For the next few weeks, we’re going to talk with Ruth Nogueron of the World Resources Institute (WRI). Ruth is an awesome resource regarding timber legality issues. Take a look at just some of the projects she runs or has a hand in:
- The Forest Legality Initiative: documenting better practices and incorporating emerging technologies in corporate supply chains to reduce the risk of sourcing illegal forest products.
- The Sustainable Procurement Guide project: a partnership with the World Business Council for Sustainable Development, which provides guidance for corporate buyers as they develop and implement procurement policies for wood and paper-based products.
- Guidelines for small and medium size enterprises’ capacity to comply with global market legality requirements such as the U.S. Lacey Act and the European Union Timber Regulation.
And click on her bio! There’s a tab for publications, and there’s a huge list of useful resources there.
Ruth is here to talk about just one of the amazing new uses of available technology now, Global Forest Watch (GFW). Coordinated by WRI, this represents a true global partnership of many groups and governments. It harnesses cutting edge technology to provide the most up to date forest monitoring information to governments, private sector actors, and civil society organizations, and it’s really amazing. I had a chance to see Ruth demo it at the last IWPA convention, and knew I needed her to do a blog on it. So we got together, and now you get to look at what this tech can do!
Ruth, thank you and wow, this is amazing bit of tech. How did it get started, who can use it and why would they?
Ruth: Thank you for the opportunity. GFW is an exciting project to be involved in and I am happy to say that anybody can access GFW online free of charge to analyze and visualize near real-time forest data showing where and how forests are changing around the world.
GFW is a global partnership convened by the World Resources Institute. We have more than 68 partners involved in the development including research organizations, data and technology providers, donors, private companies, governments, and civil society organizations. GFW was first launched in 1997 and in those days, we spent hours creating printable maps. The technology for the platform we have today was just not there yet. In 2014 WRI re-launched GFW taking advantage of the computer technology that now allows processing of tons of freely available satellite imagery in no time at all. Since 2014, more than 2 million people have visited the platform from every single country in the world.
And as to why? Well, I think these forest monitoring systems and platforms can be another tool in the timber trade sector’s “due care toolbox”. It is one of many ways a company can conduct due care, and well, I also think it’s one of the coolest ways too.
Ok, to the nuts and bolts: What does it do? What do you mean by “near real-time forest monitoring?”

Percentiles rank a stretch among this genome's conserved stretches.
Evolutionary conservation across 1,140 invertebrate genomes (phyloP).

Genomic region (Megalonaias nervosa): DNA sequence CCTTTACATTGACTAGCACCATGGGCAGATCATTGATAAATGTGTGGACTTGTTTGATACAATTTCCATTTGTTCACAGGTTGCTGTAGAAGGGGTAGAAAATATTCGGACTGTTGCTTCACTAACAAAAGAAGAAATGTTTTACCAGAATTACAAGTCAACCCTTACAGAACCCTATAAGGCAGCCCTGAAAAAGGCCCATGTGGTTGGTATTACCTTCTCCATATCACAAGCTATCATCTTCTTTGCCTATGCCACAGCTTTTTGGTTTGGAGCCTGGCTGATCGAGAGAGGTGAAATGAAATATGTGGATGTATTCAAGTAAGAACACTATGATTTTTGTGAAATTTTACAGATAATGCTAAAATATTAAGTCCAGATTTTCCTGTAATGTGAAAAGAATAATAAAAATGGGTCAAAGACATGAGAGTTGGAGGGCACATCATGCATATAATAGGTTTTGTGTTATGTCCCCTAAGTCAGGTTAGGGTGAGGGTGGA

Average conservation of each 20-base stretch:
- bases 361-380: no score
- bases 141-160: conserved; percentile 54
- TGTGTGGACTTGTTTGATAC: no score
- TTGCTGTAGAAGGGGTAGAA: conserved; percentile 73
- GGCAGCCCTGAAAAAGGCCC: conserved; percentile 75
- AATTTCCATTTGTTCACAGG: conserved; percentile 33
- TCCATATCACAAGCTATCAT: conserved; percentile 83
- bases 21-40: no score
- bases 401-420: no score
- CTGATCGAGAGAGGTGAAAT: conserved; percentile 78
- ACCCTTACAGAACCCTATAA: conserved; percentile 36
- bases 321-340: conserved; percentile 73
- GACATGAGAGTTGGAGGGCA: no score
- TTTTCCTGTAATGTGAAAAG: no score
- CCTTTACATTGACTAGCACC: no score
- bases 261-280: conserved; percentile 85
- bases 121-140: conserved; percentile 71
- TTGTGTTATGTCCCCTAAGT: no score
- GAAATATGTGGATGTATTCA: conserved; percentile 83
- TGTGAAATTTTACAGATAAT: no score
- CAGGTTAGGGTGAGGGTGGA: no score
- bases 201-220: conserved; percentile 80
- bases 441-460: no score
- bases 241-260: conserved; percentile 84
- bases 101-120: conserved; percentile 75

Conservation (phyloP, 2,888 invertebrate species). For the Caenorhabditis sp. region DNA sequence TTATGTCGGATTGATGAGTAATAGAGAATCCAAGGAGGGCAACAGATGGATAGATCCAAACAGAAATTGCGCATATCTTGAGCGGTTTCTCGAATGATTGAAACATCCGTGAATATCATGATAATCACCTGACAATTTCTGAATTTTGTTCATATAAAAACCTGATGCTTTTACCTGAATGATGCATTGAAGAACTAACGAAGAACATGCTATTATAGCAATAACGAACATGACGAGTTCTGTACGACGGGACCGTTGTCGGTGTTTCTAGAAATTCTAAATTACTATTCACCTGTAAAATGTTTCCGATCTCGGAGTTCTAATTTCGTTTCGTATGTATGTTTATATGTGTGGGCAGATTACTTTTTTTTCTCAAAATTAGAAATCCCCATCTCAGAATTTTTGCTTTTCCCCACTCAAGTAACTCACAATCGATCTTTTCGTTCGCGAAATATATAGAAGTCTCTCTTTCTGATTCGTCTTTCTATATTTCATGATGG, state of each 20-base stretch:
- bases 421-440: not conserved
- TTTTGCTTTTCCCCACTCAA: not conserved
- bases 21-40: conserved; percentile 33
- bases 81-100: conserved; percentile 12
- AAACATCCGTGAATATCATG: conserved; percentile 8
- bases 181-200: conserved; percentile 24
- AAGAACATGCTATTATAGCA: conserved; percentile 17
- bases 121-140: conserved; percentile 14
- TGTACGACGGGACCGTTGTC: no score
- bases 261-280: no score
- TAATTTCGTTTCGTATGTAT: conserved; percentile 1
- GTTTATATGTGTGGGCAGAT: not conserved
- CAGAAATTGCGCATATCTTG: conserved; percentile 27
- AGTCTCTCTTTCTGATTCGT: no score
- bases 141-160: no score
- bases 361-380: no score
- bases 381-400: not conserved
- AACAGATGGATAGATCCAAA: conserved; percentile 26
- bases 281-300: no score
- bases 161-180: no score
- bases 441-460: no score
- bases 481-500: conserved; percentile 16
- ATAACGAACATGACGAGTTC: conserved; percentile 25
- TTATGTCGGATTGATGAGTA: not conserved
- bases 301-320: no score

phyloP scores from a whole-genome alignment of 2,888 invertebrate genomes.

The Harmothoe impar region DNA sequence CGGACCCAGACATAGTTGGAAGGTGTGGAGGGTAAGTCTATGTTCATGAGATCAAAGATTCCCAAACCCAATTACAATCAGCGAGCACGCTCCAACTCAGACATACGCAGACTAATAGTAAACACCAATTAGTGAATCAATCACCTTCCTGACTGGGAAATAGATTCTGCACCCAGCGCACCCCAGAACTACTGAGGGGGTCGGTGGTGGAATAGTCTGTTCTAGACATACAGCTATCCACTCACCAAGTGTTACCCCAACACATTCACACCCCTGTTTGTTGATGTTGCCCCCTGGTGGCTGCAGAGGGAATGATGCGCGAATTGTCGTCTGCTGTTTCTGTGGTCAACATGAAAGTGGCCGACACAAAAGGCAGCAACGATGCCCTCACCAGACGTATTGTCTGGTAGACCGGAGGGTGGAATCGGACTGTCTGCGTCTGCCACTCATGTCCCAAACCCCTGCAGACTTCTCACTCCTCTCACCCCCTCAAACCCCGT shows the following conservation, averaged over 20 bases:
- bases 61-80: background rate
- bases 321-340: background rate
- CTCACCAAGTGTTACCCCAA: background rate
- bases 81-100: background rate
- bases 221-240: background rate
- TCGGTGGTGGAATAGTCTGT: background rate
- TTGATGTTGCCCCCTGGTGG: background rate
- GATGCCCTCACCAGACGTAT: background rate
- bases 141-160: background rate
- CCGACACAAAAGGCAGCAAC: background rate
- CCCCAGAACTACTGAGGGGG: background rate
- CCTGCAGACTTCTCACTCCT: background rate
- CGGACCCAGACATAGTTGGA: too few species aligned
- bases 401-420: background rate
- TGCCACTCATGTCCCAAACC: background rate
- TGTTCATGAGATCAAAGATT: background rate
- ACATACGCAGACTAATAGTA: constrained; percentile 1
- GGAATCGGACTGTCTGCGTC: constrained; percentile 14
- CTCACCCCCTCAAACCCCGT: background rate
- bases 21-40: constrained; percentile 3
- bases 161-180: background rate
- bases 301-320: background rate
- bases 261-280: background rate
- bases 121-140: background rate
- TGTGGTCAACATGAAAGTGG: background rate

Ruth: GFW makes available a variety of satellite-based forest monitoring datasets. They vary in geographic coverage, frequency and resolution, but the most advanced system is the GLAD alerts. GLAD stands for Global Land Analysis and Discovery and the data is generated by researchers at the University of Maryland.
Every week, the lab analyzes NASA’s freely available Landsat satellite images through an automated process to identify recent deforestation across the globe. GLAD alerts are updated weekly for near-real-time monitoring and the alerts are available across the entire tropical region.
I’m a huge space buff and NASA fan and love that this is just another way the space program is paying off in an unexpected way.
Ruth: The level of detail we can get from the satellite view is amazing. Every pixel represents an area of 30 by 30 meters where at least 50 percent of the tree cover was lost. Because of the weekly update schedule, users can get as close as possible to seeing forests change in real time.
That means that every pixel counts! How accurate are the GLAD alerts?
Ruth: The University of Maryland estimates that only about 13 percent of the alerts are false positives; most of these false positives occur bordering areas where confirmed change has occurred. The alerts are designed to provide a conservative estimate of forest loss and an estimated third of all alerts are false negatives. One of the limitations to the alerts is cloud cover, which obscures any changes from the view of passing satellites. Nevertheless, GLAD alerts have been able to track the expansion of forest roads, detect new sites of mining and logging and show the rapid expansion of agricultural clearing.
For example, this gif shows a logging road moving into the forest over the course of a single month.
That is just amazing. You’ve sold me on the tech. Next week let’s talk how to use it, ok?
Elizabeth Baldwin is Environmental Compliance Officer for Metropolitan Hardwood Floors. In her 25 plus year career in the wood industry has visited over 70 countries and hundreds of facilities of all sizes and types. She describes herself as a “jack of all wood trades.” Familiar with jungles of all sorts–having camped out along the Amazon and walked the halls of Congress–she blogs for the NWFA on both environmental and regulatory issues for educational and informational purposes only. Her blog is not intended and should not be construed as legal advice. Persons seeking legal advice on compliance with CARB, TSCA, the U.S. Lacey Act or any other law, regulation, or compliance requirement/claim should consult with the regulatory agency directly and/or a qualified legal professional.